Why do I go to CES every year? That’s a question I’m sometimes asked by technologists in the embedded space. It’s also one that may have been asked of members of Bosch’s Sensortec and Connected Devices and Solutions business units. Of course, neither of these divisions sells products directly to your typical consumer, and neither do I. But we serve the original equipment manufacturers (OEMs) and engineers that do, and, at least in Bosch’s case, the extent of that is somewhat mind blowing.
Bosch consumed an enormous booth in the Las Vegas Convention Center at CES 2017, with all of its various groups converging on a space in Central Hall. There I was able to track the journey of embedded sensor technology into commercialized products, all of which was prompted by a conversation with Dr. Stefan Finkbeiner, Chief Executive Officer of Bosch Sensortec GmbH.
As touched on in an earlier CES 2017 post, Finkbeiner acknowledges that the maturity of many technologies finding their way into the Internet of Things (IoT), including sensors, “is in smartphones” but “the market is beyond smartphones, and going in an outward direction. It starts with wearables. It starts with industry… This is the market beyond smartphones.”
You could see examples of this market expansion at the Bosch booth, as Sensortec was showcasing its sensor products in end products ranging from sensor-enabled toothbrushes to the Oculus Rift (BMI055) and Google Daydream (BMI160, BMP285) that employs some of the company’s MEMS. But how they actually get designed into these systems is another matter.
A proof point of this at CES was just on the other side of the Bosch pavilion, where engineers from the Connected Devices and Solutions division were showcasing the Bosch XDK, a Wi-Fi and Bluetooth-enabled development kit that equips eight Bosch Sensortec MEMS sensors and is accompanied by a software development kit (SDK) and development environment, the XDK Workbench. Among the Sensortec sensors included in the XDK are an accelerometer, gyroscope, magnetic sensor, ambient light sensor, and noise, pressure, and temperature sensors, which are accessible through a 20-pin extension header, debug port, MicroUSB connector, and programmable push buttons. In the spirit of such dev kits, extension boards can be snapped in to access additional features, such as advanced sensors or LoRa connectivity, and an XDK app for Apple and Android is also available for good measure.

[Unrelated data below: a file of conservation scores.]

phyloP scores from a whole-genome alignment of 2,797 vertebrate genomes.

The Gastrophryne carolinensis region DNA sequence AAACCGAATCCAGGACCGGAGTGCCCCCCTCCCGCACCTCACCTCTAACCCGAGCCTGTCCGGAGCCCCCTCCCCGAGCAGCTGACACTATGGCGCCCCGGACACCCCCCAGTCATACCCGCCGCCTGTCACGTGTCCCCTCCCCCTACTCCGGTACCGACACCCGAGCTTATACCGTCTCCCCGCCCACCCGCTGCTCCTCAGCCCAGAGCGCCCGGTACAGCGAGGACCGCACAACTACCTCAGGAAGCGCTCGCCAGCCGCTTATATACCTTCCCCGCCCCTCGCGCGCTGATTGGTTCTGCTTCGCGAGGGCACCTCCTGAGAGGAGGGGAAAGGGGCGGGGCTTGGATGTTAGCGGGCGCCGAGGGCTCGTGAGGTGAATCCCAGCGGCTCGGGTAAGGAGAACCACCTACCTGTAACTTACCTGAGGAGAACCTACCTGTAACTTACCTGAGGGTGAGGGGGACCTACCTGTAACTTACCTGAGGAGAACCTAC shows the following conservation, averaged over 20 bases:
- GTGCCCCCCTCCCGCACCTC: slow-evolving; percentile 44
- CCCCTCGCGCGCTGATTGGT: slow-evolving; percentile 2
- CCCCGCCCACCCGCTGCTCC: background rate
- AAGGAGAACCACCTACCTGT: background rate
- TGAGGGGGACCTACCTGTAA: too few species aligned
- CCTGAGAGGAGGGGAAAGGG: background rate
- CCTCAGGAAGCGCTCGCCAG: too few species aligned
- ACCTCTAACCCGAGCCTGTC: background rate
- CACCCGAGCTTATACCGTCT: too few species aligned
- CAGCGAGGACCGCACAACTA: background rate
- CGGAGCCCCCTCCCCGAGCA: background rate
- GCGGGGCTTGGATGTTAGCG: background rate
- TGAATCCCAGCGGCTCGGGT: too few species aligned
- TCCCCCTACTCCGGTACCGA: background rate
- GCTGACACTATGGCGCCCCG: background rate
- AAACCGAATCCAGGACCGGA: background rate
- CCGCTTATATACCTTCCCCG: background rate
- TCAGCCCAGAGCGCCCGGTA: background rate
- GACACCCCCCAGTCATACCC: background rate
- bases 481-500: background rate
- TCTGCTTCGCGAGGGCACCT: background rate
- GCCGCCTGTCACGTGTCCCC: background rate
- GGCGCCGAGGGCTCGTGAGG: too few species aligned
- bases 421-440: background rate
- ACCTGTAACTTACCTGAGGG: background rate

As so often is the case with such vendor-created boards, the XDK was originally created for use by Bosch engineers, but when they started getting requests for evaluation platforms, the company decided to take the platform to market (for $180 via Mouser). All of this culminates in the visit’s finale, in which the folks at Bosch showcased a Transport Data Logger based on the XDK platform that enables logistics tracking, and, as you may be able to tell from the image below, doesn’t stray much from the XDK’s fundamental design. Who ever said “engineering ain’t easy”?
You can find detailed information on the Bosch XDK on the Development Kit Selector, sponsored by Digi-Key.